The rejuvenation of gold buyers in China is explained by the slowdown in the property market, the weakness of equities and the currency, as well as low bank interest rates.
Young Chinese, concerned about economic stagnation, are turning to gold as a financial refuge.
Uncertainties surrounding the growth prospects of the world's second-largest economy, affected by the COVID-19 lockdowns, reinforce this trend.
China remains the world's biggest buyer of physical gold, driving up global gold prices.
Chinese demand is likely to remain high next year due to slowing economic growth and falling foreign investment, weighing on the yuan.
A change in behavior is perceptible among young Chinese who, previously absent from this market, are now buying gold jewelry. Discussions on Chinese social media encourage gold accumulation, suggesting the purchase of small coins and one-gram "gold beans", even for those with modest incomes.
Faced with low bank deposit rates and uncertain financial markets, the Chinese see gold as a more reliable refuge. The economic crisis, the depreciation of the yuan and geopolitical uncertainties are fuelling this preference for gold as a safe haven.
The situation on Chinese markets is very mixed. The SSE Composite Index has stagnated since the Covid crisis:
This index clearly underperformed the Nasdaq over the same period:
US markets end 2023 on a high note.
Funds that had anticipated a recession this year were forced to cover their short positions, causing the most massive short squeeze in thirty years.
This short squeeze was amplified by the largest stock buyback program in history:
Rising markets are having a positive impact on consumer sentiment, which is regaining optimism:
The downturn in energy prices is helping to reinforce this optimism, with the cost of a gallon of gasoline falling back below $3 in many states.
While the Chinese seek to protect their savings, Americans continue to take on debt, and even show renewed optimism as the year draws to a close.
This renewed optimism, fuelled by an increasingly widespread belief in a soft landing for the economy, and the markets' outperformance of gold over the course of the year, are the main reasons for the lack of interest in physical gold in the USA.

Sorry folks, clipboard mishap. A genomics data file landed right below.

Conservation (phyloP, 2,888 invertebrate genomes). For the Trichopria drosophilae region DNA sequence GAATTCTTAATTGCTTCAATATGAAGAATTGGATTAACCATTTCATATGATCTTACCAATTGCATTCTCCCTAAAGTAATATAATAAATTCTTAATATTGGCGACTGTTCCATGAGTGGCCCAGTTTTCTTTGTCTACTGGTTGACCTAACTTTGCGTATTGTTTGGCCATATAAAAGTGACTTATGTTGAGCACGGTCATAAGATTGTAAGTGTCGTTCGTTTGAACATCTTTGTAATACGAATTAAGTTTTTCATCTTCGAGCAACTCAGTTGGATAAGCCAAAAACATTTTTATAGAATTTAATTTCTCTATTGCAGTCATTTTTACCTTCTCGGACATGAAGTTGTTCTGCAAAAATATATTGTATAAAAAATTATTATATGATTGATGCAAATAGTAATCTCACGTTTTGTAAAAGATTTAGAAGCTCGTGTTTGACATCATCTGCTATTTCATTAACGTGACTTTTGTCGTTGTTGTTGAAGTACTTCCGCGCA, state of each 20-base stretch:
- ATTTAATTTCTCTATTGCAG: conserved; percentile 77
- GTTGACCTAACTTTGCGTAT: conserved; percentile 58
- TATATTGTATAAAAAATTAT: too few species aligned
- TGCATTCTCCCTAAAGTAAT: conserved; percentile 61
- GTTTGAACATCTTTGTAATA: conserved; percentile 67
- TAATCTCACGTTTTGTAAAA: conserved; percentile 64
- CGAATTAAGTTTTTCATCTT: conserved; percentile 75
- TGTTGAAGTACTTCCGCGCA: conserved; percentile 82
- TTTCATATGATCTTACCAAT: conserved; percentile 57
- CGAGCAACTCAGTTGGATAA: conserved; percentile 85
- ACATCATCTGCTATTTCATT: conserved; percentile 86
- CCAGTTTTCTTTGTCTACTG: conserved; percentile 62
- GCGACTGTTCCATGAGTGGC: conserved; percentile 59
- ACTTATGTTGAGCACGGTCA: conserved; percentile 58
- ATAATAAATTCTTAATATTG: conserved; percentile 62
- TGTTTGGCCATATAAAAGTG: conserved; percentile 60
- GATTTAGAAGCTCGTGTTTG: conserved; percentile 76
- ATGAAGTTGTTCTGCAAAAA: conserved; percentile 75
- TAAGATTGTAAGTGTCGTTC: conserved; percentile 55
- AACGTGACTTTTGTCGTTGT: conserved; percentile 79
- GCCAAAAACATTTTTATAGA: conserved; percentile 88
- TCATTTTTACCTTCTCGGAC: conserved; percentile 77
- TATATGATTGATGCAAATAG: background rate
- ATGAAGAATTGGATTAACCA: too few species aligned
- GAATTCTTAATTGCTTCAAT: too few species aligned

In 2024, gold set an all-time record, but this performance went relatively unnoticed, unlike the recent highs of the market's leading stocks, which were widely publicized. Gold does not have the same value in the United States as it does in China, where its perception is different.
The Nasdaq has significantly outperformed gold this year, making it difficult to justify gold as a safe haven. All the more so as recession has been avoided in the US this year, and the Fed has raised its GDP growth forecasts for next year.
The current euphoria on the markets, which have reached historic levels of over-buying, makes American optimism particularly vulnerable in the event of a brutal downturn.
In Europe, the situation is markedly different: the energy crisis has had repercussions on economic activity, and it is surprising that gold is not even more widely regarded as a safe-haven asset, as it is in China.
After Germany, it's France that's sinking into the red as 2023 draws to a close.
The manufacturing PMI fell again last month, signaling an increasing likelihood of recession:
Fears of a slowdown in Europe are not provoking the same reactions as in China: the rush to safe-haven investments, notably gold, is still far from materializing on a continent that has not experienced a currency crisis for several generations.
Concerns about the property market and the economic slowdown are encouraging young Chinese to invest in gold. For the time being, nothing of the sort is happening in Europe.
It will probably take a crisis affecting confidence in the euro for Europeans to adopt the same perspective as the Chinese regarding gold's role as a safe haven.
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